Trying to file a motorcycle accident claim with an insurance company can feel like you're living in an alternate universe where the rules that apply to car drivers somehow don't matter. It's understandable why an injured biker might elect to hire a motorcycle accident attorney to sort things out. The fact is that you have all the right of anyone who has been injured due to the actions or failures of another driver, and here's what you need to know to present your case.
Probably the biggest challenge in seeking compensation for injuries sustained while riding a motorcycle is defeating common biases. The worst of these is the assumption that bikers accept added risks for jumping on their rides.
In the eyes of the law, nothing could be further from the truth. If a motorist collides with your bike, you're entitled to the same legal protections that a pedestrian or the driver of a car would have had they been struck.
A variety of claims may be made in order to deny compensation to a motorcyclist. Weather and road conditions are often cited to explain why it must have been the biker's fault. Similarly, claims are often asserted about the biker's age and experience level, with arguments being advanced about both young and old riders.
Identifying the Proximate Cause
Under American injury law, the first concern in any accident case is whose choices were the proximate cause of an incident. If you were operating your bike safely and in accordance with the law, there should be zero discussion about anything but the actions of the vehicle that struck you.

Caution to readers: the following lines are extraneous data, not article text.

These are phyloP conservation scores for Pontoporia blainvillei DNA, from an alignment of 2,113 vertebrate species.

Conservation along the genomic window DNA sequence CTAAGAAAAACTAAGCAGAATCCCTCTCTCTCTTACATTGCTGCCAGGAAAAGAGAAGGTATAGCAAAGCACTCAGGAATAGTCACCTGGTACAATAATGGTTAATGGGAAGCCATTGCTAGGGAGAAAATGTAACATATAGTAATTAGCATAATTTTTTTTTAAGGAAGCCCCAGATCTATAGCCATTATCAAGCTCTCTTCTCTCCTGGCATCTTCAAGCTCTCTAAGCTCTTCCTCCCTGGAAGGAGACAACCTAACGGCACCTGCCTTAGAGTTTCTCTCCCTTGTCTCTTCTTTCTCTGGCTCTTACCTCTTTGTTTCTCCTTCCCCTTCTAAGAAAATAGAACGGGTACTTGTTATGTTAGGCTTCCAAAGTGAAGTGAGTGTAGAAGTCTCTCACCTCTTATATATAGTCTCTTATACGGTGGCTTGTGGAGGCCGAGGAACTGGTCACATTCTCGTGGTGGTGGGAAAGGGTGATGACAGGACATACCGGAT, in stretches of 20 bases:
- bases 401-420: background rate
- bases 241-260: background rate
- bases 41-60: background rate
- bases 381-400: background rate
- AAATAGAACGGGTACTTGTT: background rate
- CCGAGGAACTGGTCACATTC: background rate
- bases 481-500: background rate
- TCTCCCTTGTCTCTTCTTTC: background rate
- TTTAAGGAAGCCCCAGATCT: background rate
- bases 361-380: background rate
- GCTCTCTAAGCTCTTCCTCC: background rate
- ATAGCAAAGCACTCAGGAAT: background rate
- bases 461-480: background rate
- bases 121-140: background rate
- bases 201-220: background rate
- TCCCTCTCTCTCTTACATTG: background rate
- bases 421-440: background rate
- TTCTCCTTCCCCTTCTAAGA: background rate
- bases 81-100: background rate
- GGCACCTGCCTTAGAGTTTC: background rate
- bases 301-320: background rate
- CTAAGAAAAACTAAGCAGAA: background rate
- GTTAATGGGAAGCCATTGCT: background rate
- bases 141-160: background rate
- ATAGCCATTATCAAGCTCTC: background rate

A common type of case that happens is when drivers of cars and trucks fail to spot a motorcycle before hanging a left turn. Yes, bikes are smaller than other vehicles. The reality is though that had the motorist struck a pedestrian or even subcompact car, there wouldn't be this sort of discussion about the size of a bike. The same applies in your case because drivers have a duty to watch for people, animals, vehicles, trains, and even bikes.
Filing a Claim
A motorcycle accident attorney typically wants to see a client complete as much medical recovery as possible before filing. In most jurisdictions, you'll have between two and three years to submit a claim. An adjuster will then have the chance to accept the claim, offer to negotiate, or reject the case.